The .nz Advisory Panel makes its recommendations to InternetNZ
Sue Chetwin .nz Advisory Panel Chair •
The .nz Advisory Panel has now finished its work and made its recommendations to InternetNZ, on the future of the .nz policies.
It would be an understatement to say this has been quite the journey. When our panel of 10 (now nine) set out on this review in the middle of last year, none of us truly understood what lay ahead in terms of the workload. Then there was, and remains, the spectre of COVID-19. The panel was determined not to let the pandemic stand in the way of taking as wide a sounding as possible from local communities and experienced stakeholders. This has enabled us to develop recommendations which should lead to improvements for all involved in the .nz domain name space.
The Panel’s task was to consider whether the .nz policy framework was still fit-for-purpose, after little amendment over two decades. In undertaking the work, we were mindful of how significantly online activity had increased since the last review. Its ubiquity has turned it from a fun activity to an essential service (which is still fun a lot of the time!) But, importantly, most of us simply cannot live without access to it. So, the Panel’s view was the principles guiding the custodian of the .nz Top Level Domain, InternetNZ, needed to reflect its importance to New Zealand-Aotearoa and its peoples.
In making the recommendations, the Panel recognised our vastly changed demographics since the early 2000s. That puts pressure on InternetNZ and .nz to offer a service reflective of that change. In particular, there has been a strong revival in the use and learning of te reo Māori—the principles need to reflect that growth and encourage greater participation in .nz by Māori.
The Panel wants .nz to be in a position to encourage people to participate and innovate online. The recommendations reflect the idea that anyone wanting to access a .nz domain name and gain the skills to do so, should be able to easily achieve that. Of course that needs to be balanced against .nz’s use in a secure way. So, .nz needs to have the tools and developed networks to address harmful content expeditiously— as it did with its emergency measures during the Christchurch mosque mass murders and more recently with COVID-19 to stop the dissemination of harmful content.
The panel is recommending the .nz domain name space should be governed by five overarching principles. We recommend that .nz:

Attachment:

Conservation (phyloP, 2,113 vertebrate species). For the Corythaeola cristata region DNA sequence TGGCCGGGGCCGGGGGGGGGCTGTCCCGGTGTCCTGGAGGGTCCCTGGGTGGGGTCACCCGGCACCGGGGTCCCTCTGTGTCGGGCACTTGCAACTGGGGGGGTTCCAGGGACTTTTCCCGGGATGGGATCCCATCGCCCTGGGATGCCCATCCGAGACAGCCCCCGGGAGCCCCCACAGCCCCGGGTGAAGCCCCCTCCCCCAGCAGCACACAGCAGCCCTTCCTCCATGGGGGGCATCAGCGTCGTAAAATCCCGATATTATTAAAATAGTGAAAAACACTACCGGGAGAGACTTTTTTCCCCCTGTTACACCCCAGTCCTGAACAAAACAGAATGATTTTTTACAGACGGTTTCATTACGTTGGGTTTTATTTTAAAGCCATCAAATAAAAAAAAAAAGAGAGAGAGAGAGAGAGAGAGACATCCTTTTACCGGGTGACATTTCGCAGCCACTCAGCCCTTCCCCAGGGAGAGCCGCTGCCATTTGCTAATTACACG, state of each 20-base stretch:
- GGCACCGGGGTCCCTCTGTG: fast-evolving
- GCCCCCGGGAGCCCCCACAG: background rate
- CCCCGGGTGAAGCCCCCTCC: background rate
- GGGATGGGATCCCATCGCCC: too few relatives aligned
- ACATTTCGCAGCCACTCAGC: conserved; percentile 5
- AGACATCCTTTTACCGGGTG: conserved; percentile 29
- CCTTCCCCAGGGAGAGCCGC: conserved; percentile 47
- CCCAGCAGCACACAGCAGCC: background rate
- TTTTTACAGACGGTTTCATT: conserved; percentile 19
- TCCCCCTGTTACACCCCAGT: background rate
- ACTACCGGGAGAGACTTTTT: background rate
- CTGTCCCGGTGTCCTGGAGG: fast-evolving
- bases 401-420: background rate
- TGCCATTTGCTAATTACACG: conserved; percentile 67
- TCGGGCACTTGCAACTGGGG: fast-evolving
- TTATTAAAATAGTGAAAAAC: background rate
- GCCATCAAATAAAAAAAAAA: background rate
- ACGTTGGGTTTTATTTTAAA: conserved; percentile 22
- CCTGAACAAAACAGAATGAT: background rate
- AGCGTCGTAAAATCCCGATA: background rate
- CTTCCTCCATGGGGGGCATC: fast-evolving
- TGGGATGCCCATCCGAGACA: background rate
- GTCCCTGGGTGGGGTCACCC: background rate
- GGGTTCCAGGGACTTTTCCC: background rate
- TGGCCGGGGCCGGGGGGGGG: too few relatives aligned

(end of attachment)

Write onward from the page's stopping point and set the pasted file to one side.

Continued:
- be secure, trusted and safe
- be open and accessible
- serve and benefit New Zealand and reflect and be responsive to our diverse social, cultural and ethnic environment
- support te reo Māori and participation in .nz by Māori
- enable New Zealand to grow and develop.
Under the principle about supporting te reo Māori and Māori participation in .nz, it is particularly recommending InternetNZ needs to consult more with Māori to develop meaningful partnership relationships.
The Panel was appointed to this work because of its different but important expertise in the various aspects of Internet domain name use. It’s a broad church. All have worked tirelessly to bring this recommendations report together. The debates have been vigorous but respectful. On behalf of the Panel, I would like to thank everyone who has given their time and experience to talk to us and provide us with a better understanding of the parts that make up the whole of this extraordinary system. Those consultations have been both domestic and international. Finally, we think our recommendations will make for a better .nz domain name space. They address issues of openness, security, access, benefit, cultural recognition, innovation and growth. They provide the springboard for InternetNZ’s next step in developing the .nz domain name space. On behalf of the panel, it has been a privilege to be involved in such a significant project.
What’s next for the .nz Policy review?
InternetNZ has received our recommendations, and will be looking at how to realise them. InternetNZ will be taking a good look at the proposed changes, and will make some in principle decisions by the end of this year. In early 2021 InternetNZ will be going out to the community to start consultation on a range of policy changes.
Keep an eye out for your chance to have your say on the .nz policy changes next year. For updates on the review, you can sign up below.